Mathematically, momentum (p) is measured as the product of mass (m) and velocity (v) of the body. As velocity is a vector quantity, momentum is also a vector quantity.
(i) If a body is at rest, can we say that no force is acting on the body?
(ii) A car and a lorry are travelling with same velocity on a straight horizontal road. Which of the two has got greater momentum?
Newton’s second law of motion
We have already studied the Newton’s 1st law which has given us a qualitative idea about force. Now, we will study about Newton’s 2nd law which gives us a quantitative idea about force.
Whenever a cricketer catches a ball he allows a longer time for his hands to stop the ball. Otherwise the ball will hurt the cricketer. If you observe this incident carefully you can easily understand that cricketer is applying some force on ball in order to make the momentum of the body zero. And also we can understand that the magnitude of the retarding force that cricketer applies on the ball in order to stop depends on two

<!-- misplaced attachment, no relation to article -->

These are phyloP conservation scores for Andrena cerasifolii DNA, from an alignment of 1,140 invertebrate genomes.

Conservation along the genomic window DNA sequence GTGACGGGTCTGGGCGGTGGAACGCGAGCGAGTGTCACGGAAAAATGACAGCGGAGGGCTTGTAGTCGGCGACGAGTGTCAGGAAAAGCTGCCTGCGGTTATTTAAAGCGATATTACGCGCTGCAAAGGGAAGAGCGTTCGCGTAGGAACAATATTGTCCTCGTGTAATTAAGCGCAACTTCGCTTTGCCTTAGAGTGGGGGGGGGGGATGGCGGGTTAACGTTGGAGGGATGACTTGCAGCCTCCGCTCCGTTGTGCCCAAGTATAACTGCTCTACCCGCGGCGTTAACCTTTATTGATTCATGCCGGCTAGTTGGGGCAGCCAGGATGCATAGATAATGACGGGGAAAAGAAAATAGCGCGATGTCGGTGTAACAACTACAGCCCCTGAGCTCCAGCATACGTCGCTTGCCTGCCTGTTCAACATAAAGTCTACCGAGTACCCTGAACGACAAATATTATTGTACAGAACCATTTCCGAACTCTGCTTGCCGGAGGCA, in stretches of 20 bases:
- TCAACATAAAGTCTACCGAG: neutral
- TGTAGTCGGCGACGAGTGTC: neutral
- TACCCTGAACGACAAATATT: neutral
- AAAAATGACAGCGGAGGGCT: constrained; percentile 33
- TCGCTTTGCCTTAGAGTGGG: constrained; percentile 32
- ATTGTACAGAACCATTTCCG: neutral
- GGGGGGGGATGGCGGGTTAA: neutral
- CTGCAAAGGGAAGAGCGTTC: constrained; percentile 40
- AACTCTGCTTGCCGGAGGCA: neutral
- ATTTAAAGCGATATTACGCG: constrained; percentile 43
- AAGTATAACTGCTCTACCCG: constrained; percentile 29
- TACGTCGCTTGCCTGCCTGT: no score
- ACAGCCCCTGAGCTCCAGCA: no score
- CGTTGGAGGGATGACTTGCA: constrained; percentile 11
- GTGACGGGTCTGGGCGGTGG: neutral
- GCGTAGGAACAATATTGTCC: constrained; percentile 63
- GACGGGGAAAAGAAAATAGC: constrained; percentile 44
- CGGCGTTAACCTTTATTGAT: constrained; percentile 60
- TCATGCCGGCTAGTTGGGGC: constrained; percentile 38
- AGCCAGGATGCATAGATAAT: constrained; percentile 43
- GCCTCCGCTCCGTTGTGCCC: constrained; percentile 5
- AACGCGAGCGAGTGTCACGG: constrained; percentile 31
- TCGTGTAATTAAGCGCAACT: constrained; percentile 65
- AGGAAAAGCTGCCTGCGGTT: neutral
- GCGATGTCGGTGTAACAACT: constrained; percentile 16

(1) The momentum of the ball and
(2) Time for which he is applying the force
These type of observations lead Newton to state his second law of motion.
The rate of change of momentum of a body is directly proportional to the applied force and the change takes place in the direction of the force.
Note (1): The second law of motion is a vector law. These are actually three equations, one for each component of the vectors:
Note (2): The second law of motion is strictly applicable to a single point particle. The force F here stands for net external force on the particle.
Exercise 4. A body is acted upon by a number of external forces. Can it remain at rest ?